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State v. Ricciardi

New Jersey Superior Court, Law Division

Decided: September 13, 1954.


On defendants' motion for judgment of acquittal.

Drewen, J.c.c. (temporarily assigned).


[32 NJSuper Page 205]

These defendants are separately indicted for the unlawful keeping of slot machines or machines in the nature thereof, "which may be used for the playing of (sic) money," in violation of N.J.S. 2 A:112-2 (formerly N.J.S.A. 2:135-2). The indictments against Liggio, Goldschmidt and Novicki were, with the consent of the accused, consolidated for trial together as one, and the said defendants having signed the appropriate waivers their cases were tried by me, sitting without a jury. Immediately upon the trial's conclusion the defendant Ricciardi likewise waived his right to jury trial and through his counsel stipulated with the State that all testimony, for the State and for the defense, previously adduced in the trial of the other three defendants should for all purposes be dealt with as the testimony in the trial of the indictment against the said Ricciardi.

Upon the conclusion of all the proceedings aforementioned, counsel for the four defendants moved for judgments of acquittal on the ground of a fatal variance between the indictments and the proofs, and also on the ground of the contended failure of the State to prove the respective offenses charged.

[32 NJSuper Page 206]

The statute above-cited under which the indictments are framed reads as follows:

"Any person who has or keeps in his place of business, or other premises, any slot machine or device in the nature of a slot machine, which may be used for the playing of (sic) money or other valuable thing, is guilty of a misdemeanor."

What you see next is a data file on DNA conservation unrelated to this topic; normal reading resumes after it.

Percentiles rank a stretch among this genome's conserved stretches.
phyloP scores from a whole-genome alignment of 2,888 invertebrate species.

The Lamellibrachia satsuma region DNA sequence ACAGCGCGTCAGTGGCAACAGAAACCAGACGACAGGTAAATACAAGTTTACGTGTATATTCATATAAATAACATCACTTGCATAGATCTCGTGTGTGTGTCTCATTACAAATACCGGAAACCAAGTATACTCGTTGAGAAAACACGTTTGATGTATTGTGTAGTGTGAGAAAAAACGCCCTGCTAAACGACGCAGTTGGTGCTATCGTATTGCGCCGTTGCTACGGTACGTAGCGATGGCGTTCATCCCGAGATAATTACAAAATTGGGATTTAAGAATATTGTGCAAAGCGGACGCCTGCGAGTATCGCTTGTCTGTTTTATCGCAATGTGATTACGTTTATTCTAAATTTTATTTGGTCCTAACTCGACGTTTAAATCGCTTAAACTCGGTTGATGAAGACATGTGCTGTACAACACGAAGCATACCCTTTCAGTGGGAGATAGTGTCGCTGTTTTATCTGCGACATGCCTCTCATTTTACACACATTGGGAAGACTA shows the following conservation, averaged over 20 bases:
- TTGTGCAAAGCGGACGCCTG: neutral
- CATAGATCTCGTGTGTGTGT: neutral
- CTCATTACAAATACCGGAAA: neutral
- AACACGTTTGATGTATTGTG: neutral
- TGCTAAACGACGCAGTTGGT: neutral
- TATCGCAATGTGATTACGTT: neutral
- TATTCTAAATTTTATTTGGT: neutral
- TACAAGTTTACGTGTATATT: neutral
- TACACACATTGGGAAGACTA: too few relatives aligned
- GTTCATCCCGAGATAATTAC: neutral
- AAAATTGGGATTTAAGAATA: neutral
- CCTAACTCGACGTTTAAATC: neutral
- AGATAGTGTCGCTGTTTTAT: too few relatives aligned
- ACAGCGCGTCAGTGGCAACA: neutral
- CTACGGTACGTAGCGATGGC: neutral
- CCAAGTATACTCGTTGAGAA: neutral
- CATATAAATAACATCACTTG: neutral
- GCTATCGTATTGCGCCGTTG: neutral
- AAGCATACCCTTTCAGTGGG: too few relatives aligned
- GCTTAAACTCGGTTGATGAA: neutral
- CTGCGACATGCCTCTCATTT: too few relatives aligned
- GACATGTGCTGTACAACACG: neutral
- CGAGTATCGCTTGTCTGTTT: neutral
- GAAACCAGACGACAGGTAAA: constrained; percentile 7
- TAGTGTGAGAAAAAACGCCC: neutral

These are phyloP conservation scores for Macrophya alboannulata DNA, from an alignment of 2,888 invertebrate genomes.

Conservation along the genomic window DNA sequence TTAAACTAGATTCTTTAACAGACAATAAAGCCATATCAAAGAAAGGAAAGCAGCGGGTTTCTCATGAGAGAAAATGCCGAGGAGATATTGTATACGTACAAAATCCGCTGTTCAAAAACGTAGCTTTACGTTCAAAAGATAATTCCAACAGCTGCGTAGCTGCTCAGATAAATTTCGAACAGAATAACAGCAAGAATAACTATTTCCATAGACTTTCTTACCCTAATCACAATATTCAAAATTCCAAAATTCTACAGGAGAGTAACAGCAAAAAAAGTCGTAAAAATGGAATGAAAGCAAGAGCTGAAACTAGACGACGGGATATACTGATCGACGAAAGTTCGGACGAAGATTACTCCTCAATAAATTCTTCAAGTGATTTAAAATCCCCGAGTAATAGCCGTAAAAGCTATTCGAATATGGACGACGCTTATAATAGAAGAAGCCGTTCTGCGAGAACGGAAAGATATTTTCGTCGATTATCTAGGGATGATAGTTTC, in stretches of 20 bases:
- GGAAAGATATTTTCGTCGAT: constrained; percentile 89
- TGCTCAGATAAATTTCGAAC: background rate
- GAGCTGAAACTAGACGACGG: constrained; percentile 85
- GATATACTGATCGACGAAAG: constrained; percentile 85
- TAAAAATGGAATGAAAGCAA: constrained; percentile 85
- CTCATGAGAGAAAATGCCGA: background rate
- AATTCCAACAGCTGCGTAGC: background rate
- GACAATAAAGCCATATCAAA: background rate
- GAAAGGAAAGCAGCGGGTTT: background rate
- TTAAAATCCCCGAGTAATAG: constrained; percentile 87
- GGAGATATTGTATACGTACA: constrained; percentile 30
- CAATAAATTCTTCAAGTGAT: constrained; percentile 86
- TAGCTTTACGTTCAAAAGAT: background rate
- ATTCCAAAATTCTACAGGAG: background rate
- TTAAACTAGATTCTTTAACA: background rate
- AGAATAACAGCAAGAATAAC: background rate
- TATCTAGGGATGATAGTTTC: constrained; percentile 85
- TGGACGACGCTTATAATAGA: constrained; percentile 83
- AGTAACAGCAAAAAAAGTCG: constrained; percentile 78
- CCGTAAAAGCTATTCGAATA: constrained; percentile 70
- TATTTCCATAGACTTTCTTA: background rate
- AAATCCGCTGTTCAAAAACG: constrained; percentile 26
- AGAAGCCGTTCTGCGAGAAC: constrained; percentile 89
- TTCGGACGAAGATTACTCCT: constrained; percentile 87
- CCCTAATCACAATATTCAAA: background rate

The single point to be decided is whether or not the machines here in question come within the language "or device in the nature of a slot machine." The defendants contend they do not. The machines are what are commonly known as pinball machines. They are described in complete detail in the opinion of the court in Hunter v. Mayor and Council of Teaneck Township , 128 N.J.L. 164 (Sup. Ct. 1942), p. 166 et seq. Specifically, the instant machines are not equipped for the players' making or recording of a high score. The result of a so-called "win" is ostensibly nothing other than the privilege of playing additional "free games," the number of "free games" won being recorded by the mechanism. The player initiates the operation by inserting a coin in a slot provided for the purpose. The coin makes available to the player, within the enclosure of the mechanism, the balls that are to be played by him. Each ball is in turn propelled by a released spring upward on an inclined plain, then rolling downward, making its chance contacts with marked and identified places and so determining the result of the venture. It is obvious that a machine of the type in question can be used in gaming for money simply by dealing with the free games won as entitling the player not to the games but to a designated equivalent in money. That is precisely what these defendants did. Not only is this not denied, it is expressly admitted, save in the case of the defendant Ricciardi, whose position in the proofs will be dealt with later.